Last week, news broke that regional power consortium Energy Northwest may be looking to build another nuclear reactor in Washington state.

The last time Energy Northwest went after nuclear power, they were known as Washington Public Power Supply System — or WPPSS, which eventually came to be pronounced as “whoops” when only one of five proposed plants was completed (the Columbia Generating Station operating on the Hanford Nuclear Site), causing one of the largest municipal bond defaults in U.S. history.

Scale weighing coal and nuclear powerSo why revisit this issue some three decades later? Energy Northwest is seeking the golden ticket that is carbon-free electricity generation; they already utilize solar, wind, and biomass sources but are now looking at other options. Nuclear power is certainly one of those options, but it doesn’t come without risk, says Robert Alvarez, director of the Nuclear Policy Project at the Institute for Policy Studies in Washington, D.C.

And Alvarez would know. After serving as senior policy adviser to the U.S. Secretary of Energy during the Clinton administration, he and his colleagues published a report in 2003 detailing the vulnerabilities of spent fuel pools at nuclear power plants across the country.

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Alvarez is in Seattle this week as a guest of the Washington Physicians for Social Responsibility; he’ll be giving a free talk at Town Hall Wednesday night on “Energy and Weapons in 2009: How do we assure a sustainable, nuclear-free future?” I took the opportunity to ask him about the Energy Northwest project and the ways it could affect local citizens.

Q. You’re here in Seattle to talk about the need for a nuke-free future. What are the issues at stake here in Washington state?

A. You basically have three main issues. You have a lot of nuclear weapons stationed at Puget Sound and what will happen in terms of future arms reductions is going to have an impact on that. You’ve got the Hanford Nuclear Reservation, which stopped making materials for nuclear weapons 20 years ago and has left behind a very large, daunting mess that needs to be cleaned up. And now you have talk of perhaps building new nuclear power plants by Energy Northwest.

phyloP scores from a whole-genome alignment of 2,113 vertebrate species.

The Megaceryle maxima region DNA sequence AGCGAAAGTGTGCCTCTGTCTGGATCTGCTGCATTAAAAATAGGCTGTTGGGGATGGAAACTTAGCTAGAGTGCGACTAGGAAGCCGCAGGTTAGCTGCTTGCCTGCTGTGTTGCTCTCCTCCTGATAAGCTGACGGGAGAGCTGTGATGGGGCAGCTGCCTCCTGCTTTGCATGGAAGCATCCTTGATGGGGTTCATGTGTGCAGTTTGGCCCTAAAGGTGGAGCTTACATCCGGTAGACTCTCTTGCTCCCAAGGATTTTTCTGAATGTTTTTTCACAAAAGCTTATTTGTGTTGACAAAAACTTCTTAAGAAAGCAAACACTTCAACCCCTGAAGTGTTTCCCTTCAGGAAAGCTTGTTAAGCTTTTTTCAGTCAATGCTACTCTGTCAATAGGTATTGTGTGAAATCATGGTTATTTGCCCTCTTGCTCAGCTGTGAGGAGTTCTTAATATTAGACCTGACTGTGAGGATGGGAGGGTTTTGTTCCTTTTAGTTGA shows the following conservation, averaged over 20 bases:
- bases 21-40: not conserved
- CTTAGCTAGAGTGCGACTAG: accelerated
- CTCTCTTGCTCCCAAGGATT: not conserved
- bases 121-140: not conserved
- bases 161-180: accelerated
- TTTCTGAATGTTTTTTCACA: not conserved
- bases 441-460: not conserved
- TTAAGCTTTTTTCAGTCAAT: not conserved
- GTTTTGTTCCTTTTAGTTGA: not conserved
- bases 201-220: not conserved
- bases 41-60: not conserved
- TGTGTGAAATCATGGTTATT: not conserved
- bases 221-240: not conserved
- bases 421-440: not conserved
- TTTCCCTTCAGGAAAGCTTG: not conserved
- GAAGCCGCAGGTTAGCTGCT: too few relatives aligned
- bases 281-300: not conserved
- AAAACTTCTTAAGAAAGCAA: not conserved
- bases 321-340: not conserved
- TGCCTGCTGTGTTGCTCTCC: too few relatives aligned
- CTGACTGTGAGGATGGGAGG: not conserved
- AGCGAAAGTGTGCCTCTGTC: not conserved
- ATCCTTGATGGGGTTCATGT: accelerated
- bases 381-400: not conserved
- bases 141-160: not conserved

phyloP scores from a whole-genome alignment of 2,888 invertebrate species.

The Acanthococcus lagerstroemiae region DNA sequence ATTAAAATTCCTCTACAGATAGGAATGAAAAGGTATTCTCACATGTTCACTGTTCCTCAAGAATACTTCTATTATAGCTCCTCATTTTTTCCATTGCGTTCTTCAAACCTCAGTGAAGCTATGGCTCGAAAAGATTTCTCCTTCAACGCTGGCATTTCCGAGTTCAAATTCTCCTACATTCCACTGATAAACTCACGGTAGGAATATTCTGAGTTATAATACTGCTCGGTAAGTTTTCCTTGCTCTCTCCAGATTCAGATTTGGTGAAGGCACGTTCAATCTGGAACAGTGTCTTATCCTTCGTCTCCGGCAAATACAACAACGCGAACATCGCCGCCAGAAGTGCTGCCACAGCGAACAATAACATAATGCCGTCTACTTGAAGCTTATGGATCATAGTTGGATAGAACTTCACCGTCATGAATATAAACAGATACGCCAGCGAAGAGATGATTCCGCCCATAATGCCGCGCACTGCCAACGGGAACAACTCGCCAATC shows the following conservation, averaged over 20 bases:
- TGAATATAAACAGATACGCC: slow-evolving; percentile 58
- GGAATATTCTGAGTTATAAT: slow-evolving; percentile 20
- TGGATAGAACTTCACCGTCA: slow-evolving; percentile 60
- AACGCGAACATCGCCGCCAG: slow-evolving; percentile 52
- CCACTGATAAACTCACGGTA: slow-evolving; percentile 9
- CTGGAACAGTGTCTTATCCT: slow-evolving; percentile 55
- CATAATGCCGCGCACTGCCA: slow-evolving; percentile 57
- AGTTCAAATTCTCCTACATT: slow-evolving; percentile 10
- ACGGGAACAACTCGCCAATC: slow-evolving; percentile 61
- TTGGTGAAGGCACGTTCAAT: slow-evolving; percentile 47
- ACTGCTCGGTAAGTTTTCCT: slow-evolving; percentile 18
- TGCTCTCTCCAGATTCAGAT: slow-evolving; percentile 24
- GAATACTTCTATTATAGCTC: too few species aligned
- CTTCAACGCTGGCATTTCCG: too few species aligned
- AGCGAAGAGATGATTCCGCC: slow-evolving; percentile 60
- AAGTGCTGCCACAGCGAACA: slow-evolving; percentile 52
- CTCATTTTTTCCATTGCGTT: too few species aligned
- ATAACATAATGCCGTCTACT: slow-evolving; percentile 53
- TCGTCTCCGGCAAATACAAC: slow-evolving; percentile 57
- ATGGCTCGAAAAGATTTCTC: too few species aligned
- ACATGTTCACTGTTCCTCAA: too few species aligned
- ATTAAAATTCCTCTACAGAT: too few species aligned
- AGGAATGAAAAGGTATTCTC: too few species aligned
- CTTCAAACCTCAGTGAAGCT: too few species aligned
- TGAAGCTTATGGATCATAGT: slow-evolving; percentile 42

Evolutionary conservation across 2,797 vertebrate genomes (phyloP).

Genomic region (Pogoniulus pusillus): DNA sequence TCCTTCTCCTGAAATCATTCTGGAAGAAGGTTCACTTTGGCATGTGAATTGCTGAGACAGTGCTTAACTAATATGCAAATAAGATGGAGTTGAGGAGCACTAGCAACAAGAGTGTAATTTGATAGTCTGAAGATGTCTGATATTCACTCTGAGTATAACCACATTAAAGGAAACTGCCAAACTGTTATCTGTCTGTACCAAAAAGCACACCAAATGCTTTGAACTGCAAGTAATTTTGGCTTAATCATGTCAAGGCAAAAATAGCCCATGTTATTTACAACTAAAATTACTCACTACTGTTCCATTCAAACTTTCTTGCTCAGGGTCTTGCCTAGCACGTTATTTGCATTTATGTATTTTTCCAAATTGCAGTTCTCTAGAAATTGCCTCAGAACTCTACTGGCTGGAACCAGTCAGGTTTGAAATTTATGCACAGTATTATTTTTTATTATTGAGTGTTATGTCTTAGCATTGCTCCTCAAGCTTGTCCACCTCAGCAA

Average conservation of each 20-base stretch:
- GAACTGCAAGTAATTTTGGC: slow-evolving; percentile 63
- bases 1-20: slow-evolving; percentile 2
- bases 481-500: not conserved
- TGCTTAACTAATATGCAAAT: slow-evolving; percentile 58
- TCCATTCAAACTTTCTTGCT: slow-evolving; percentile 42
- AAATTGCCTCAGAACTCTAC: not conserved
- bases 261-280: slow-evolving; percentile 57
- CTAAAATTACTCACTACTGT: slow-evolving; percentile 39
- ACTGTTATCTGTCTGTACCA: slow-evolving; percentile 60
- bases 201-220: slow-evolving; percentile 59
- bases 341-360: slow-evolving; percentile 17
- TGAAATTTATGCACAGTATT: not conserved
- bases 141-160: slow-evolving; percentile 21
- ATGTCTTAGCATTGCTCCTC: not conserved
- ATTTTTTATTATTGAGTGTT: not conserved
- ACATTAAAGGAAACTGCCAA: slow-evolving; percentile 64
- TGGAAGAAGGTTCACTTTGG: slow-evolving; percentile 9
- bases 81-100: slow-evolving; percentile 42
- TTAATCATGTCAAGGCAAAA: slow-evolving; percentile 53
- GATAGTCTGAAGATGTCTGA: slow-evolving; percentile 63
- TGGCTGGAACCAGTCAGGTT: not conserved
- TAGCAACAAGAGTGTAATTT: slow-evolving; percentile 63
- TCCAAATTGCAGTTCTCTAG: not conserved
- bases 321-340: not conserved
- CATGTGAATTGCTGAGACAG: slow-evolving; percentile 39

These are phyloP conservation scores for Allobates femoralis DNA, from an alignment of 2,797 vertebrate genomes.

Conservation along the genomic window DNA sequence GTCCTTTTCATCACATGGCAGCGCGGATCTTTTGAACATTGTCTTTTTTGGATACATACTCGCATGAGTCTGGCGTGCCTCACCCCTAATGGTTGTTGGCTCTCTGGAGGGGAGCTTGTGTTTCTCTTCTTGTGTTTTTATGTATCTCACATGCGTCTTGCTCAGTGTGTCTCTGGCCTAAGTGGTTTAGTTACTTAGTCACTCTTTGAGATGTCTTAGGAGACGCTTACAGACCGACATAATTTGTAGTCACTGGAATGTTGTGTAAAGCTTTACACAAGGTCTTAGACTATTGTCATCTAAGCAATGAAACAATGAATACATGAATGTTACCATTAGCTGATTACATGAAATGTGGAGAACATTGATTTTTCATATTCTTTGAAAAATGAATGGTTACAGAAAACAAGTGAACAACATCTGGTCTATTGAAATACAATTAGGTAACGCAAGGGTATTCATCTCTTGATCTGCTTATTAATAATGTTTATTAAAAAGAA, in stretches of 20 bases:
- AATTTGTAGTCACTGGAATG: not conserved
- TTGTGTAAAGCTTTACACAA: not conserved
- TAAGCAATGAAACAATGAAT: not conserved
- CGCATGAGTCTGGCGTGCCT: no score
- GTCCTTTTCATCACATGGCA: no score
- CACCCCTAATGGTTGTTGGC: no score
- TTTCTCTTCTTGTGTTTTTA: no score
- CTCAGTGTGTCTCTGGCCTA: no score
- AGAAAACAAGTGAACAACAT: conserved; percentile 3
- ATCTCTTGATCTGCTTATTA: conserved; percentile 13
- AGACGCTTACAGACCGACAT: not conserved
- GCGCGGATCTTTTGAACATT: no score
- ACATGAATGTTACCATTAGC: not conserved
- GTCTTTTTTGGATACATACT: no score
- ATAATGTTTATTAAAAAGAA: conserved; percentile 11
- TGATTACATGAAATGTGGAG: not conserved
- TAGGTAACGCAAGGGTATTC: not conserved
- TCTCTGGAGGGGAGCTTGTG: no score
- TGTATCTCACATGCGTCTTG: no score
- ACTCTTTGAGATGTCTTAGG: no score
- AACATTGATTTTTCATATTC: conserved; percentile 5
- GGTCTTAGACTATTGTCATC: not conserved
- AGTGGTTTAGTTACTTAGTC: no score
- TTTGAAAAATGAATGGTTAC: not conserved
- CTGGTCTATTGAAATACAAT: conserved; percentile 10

Q. If Energy Northwest was to build a new nuclear power plant, what would be the dangers there?

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A. The dangers, if you want to put it in those terms, would be of an economic nature. The fact of the matter is that even before the collapse of Wall Street and the financial services industry, they had pretty much made it clear that they weren’t going to take any risks in financing nuclear power plants and that’s the way it’s been for some 30 years. So if Energy Northwest decides to proceed to build and operate a new nuclear power plant, they’re going to have to rely on the taxpayer and the ratepayer to bear all the risk of this operation.

The other issue is that since the Obama administration is effectively taking the Yucca Mountain disposal site off the table, the Columbia Generating Station and all the nuclear power plants in the United States — all 103 of them — are facing the prospect of having to store these wastes on site for the indefinite future. So the waste problem is not really being solved — it’s just there.

The additional issue I have with nuclear power plants is that the way spent fuel is stored at these reactors is not, I think, acceptable in this day and age where we can be targets of terrorist attacks … [My colleagues and I] pointed out that if the terrorist were to cause the water to drain from these pools, it could lead to a catastrophic fire [that would] release radiation over the landscape and create an area of severe contamination that would render an area uninhabitable for hundreds of years; it would be substantially larger than the radiation control zone created by the Chernobyl accident.

Q. What cities would be affected?

A. This would be the Tri-Cities area. We raised this issue because there are definitely safer ways of storing spent fuel at reactors and whether you’re for or against nuclear power plants, there’s no reason to have this stuff stored the way it is right now. The whole idea behind dense compaction was that it would be suitable until Yucca Mountain was opened. So now it’s time to be thinking more seriously about the prospects of the spent fuel staying at these sites for several decades and storing it in the safest, most secure way possible.

Q. What are your thoughts on nuclear power as a carbon-free alternative?

A. I think we have tended to look at nuclear power in a very narrow way, like “gee whiz, it’s here, we can generate electricity and we don’t have to generate all these greenhouse gases.” But there are other issues here that you have to consider when you make that decision [to build a nuclear power plant]; if you don’t, this can turn into something a lot more serious and more regrettable.

Q. During your talk at Town Hall, what will be your message to the citizens of Washington state?

A. Be aware that if a decision is made to proceed with a nuclear power plant, the citizens of Washington state, as ratepayers and taxpayers, are going to bear the complete risk of this plant — financial and any other risk. Is that how you want to generate electricity? The other message is that there’s already a very large mess created, and we have to really start to pay attention … to the Hanford Site — there’s a lot more work that has to be done out there. The third issue is we need to really work hard to hold President Obama to his pledge to transform our energy future.